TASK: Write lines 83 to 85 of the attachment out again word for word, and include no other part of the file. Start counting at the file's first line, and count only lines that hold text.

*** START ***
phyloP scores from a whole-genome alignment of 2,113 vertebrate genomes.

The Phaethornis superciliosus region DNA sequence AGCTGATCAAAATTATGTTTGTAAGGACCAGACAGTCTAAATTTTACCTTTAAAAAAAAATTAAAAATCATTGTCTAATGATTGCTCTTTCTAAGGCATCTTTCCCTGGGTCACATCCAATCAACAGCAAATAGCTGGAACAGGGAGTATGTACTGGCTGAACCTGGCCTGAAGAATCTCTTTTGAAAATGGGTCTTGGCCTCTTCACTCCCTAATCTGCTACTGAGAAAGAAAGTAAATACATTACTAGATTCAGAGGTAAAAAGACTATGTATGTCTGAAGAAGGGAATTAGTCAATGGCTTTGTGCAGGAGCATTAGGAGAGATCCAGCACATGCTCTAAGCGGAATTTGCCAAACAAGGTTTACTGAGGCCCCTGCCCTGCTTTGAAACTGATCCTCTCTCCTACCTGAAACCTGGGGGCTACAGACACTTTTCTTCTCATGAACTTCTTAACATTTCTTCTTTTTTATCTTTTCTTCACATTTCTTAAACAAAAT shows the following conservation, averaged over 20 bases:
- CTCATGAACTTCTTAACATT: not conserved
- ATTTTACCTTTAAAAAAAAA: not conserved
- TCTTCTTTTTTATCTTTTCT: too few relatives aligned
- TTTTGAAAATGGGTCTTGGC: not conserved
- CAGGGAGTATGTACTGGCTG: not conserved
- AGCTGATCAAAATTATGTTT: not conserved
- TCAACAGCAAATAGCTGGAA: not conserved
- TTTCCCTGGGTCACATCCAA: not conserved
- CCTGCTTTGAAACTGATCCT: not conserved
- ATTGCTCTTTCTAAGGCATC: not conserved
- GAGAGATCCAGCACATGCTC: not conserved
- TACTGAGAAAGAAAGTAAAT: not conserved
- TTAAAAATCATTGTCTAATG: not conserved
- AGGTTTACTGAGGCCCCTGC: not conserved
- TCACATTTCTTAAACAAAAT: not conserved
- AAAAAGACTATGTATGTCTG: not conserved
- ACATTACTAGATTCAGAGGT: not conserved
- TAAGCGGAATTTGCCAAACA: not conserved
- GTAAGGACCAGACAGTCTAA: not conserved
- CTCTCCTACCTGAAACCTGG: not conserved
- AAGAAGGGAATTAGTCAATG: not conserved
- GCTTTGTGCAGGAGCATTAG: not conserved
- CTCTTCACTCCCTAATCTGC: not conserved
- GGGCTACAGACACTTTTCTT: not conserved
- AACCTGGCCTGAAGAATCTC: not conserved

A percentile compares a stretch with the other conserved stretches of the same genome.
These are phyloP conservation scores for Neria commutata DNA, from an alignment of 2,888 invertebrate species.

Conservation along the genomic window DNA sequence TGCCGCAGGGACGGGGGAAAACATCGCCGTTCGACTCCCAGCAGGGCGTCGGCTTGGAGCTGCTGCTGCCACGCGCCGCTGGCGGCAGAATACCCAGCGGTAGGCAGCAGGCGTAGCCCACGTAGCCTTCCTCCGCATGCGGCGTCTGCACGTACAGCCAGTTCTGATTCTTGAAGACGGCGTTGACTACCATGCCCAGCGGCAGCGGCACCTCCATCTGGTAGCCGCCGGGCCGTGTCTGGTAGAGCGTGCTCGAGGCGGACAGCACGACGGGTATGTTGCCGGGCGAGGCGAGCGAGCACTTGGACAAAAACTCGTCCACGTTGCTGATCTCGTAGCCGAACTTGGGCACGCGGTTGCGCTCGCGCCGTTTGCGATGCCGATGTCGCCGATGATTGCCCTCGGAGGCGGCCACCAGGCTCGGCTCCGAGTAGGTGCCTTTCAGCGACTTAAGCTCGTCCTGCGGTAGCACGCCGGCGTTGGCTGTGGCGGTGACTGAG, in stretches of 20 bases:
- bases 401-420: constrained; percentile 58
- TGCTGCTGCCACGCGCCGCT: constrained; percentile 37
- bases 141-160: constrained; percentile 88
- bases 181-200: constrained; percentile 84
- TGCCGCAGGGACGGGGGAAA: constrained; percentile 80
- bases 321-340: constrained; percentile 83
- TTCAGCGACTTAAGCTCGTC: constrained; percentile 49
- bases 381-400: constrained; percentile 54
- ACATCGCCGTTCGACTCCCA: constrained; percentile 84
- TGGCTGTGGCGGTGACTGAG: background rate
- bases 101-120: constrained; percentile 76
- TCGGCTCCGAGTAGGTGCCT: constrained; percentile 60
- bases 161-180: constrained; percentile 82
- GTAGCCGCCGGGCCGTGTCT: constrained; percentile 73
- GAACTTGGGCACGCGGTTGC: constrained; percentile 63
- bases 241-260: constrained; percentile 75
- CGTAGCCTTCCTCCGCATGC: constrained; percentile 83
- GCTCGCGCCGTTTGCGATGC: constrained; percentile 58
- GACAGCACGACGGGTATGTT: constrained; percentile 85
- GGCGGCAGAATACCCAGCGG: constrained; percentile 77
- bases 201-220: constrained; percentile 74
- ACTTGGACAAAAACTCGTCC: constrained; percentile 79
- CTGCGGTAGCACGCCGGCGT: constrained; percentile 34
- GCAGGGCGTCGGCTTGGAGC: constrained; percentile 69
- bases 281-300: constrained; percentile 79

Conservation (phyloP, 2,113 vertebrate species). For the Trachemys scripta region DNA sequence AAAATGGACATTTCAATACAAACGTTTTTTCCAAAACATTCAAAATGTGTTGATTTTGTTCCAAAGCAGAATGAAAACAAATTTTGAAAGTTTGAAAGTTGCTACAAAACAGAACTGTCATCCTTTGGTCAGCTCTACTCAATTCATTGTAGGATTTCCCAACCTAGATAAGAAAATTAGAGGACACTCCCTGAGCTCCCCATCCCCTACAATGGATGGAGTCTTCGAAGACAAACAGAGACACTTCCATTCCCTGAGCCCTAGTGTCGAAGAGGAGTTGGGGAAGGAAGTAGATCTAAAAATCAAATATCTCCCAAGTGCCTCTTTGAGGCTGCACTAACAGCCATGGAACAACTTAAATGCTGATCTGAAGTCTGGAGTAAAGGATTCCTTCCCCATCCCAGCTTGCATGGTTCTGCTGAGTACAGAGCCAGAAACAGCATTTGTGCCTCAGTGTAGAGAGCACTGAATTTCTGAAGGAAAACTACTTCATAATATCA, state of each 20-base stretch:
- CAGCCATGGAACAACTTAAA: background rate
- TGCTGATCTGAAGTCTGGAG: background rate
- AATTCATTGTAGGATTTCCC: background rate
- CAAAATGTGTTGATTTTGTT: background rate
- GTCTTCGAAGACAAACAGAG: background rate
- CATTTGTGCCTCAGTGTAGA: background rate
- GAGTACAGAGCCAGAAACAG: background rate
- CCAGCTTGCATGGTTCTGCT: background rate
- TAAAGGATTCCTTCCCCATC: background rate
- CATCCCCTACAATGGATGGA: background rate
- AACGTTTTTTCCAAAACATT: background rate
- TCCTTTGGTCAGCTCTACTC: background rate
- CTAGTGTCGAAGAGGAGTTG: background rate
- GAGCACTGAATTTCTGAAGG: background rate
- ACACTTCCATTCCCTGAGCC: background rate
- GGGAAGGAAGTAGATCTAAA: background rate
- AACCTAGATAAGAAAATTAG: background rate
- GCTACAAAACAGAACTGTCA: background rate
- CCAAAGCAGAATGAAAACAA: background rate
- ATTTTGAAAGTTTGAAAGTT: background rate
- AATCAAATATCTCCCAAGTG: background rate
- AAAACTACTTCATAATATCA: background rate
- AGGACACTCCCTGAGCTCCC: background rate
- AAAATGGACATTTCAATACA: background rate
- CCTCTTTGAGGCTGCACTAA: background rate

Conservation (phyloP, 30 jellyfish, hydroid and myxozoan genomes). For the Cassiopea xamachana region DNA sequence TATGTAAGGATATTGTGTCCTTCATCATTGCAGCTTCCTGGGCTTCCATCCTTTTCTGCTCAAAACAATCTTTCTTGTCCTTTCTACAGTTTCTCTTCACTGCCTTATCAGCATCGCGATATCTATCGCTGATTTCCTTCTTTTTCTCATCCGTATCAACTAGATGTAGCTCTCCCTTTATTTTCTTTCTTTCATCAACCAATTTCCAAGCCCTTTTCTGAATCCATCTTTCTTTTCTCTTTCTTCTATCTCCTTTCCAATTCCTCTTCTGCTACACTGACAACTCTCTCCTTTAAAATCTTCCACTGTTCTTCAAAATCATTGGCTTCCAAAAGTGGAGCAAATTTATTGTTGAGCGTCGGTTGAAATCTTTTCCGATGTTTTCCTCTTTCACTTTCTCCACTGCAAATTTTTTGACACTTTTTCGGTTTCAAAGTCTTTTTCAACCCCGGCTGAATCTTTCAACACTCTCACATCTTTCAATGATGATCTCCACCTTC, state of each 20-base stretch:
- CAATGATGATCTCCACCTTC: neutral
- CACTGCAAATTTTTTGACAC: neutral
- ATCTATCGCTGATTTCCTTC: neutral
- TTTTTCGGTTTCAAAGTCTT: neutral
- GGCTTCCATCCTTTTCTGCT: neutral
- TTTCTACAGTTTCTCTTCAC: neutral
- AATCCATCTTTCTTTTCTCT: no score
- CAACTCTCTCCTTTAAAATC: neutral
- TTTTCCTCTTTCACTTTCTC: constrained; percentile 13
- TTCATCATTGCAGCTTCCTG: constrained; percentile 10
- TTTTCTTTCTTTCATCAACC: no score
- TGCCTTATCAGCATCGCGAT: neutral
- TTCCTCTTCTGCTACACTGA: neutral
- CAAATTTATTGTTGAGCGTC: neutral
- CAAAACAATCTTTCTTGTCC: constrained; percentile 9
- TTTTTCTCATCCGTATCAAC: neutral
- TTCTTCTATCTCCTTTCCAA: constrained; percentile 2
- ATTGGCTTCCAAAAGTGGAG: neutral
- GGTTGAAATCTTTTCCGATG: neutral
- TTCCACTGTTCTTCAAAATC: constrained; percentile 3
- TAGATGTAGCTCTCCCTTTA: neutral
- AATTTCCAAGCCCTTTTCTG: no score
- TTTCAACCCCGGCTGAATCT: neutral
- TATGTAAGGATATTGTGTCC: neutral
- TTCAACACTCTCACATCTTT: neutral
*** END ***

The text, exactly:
- CAATGATGATCTCCACCTTC: neutral
- CACTGCAAATTTTTTGACAC: neutral
- ATCTATCGCTGATTTCCTTC: neutral